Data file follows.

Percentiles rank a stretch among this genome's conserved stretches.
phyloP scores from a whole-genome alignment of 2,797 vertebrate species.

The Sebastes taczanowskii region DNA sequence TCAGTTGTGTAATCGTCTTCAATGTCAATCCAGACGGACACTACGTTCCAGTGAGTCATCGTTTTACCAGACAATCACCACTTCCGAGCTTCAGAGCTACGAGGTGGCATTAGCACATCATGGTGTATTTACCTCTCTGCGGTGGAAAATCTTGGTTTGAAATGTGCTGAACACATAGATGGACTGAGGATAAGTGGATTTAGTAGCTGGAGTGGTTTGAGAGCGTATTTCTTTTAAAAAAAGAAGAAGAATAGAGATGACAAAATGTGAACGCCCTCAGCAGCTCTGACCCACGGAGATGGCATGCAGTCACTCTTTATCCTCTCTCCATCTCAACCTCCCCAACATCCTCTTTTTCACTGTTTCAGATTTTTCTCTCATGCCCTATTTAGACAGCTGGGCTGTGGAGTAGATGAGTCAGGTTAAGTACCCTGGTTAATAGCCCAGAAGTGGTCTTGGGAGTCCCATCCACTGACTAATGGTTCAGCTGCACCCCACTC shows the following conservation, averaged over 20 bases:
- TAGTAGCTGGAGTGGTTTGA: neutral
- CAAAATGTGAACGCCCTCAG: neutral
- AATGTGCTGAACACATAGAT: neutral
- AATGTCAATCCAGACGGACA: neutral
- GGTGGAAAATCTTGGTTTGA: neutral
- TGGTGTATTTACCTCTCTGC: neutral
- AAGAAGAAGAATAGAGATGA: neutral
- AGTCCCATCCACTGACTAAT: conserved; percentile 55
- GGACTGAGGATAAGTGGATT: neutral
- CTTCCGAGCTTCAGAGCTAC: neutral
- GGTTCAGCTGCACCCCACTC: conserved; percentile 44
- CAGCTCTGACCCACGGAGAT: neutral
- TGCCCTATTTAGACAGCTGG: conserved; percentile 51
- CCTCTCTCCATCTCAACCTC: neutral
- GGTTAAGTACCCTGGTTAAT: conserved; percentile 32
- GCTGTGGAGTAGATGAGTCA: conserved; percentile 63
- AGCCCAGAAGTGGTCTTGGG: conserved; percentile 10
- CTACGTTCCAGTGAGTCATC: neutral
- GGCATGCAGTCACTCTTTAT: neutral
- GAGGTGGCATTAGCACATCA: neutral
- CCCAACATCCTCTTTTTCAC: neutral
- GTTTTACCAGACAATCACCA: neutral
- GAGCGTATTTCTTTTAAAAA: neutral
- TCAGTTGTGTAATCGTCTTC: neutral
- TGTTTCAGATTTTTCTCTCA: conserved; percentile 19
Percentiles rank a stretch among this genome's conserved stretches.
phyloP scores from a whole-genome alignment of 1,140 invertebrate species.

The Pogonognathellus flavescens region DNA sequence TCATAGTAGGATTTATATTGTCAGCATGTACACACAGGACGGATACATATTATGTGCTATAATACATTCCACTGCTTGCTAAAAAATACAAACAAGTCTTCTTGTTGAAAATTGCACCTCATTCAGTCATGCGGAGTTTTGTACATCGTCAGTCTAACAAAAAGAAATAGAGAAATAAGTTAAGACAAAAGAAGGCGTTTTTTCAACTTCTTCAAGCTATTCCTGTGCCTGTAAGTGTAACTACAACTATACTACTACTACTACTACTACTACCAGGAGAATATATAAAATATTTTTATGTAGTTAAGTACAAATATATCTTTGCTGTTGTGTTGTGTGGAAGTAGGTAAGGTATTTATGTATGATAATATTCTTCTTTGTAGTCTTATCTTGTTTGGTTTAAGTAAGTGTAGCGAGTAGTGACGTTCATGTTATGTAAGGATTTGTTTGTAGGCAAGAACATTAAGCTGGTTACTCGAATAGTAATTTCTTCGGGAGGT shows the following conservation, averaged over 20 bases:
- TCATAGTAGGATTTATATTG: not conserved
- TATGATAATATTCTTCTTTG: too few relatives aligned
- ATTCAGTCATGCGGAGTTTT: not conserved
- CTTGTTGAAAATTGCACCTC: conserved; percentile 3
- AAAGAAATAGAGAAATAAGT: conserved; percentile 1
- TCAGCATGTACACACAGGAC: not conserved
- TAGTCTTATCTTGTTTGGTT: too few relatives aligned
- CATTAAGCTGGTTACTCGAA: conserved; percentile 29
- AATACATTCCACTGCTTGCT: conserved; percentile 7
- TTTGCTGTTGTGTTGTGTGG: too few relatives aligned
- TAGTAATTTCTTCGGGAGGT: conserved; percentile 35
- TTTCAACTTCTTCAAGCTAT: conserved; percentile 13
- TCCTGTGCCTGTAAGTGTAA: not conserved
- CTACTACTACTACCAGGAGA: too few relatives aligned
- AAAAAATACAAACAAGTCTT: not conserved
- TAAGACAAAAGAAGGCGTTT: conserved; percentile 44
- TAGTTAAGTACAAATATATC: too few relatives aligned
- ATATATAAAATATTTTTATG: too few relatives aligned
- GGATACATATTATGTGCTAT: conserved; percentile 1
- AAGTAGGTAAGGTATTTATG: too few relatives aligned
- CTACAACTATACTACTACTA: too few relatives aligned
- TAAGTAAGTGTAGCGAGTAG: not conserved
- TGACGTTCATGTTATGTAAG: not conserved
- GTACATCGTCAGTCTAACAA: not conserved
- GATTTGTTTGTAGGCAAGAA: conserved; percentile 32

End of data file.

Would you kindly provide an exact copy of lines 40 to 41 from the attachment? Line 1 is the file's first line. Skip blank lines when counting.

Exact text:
- AATACATTCCACTGCTTGCT: conserved; percentile 7
- TTTGCTGTTGTGTTGTGTGG: too few relatives aligned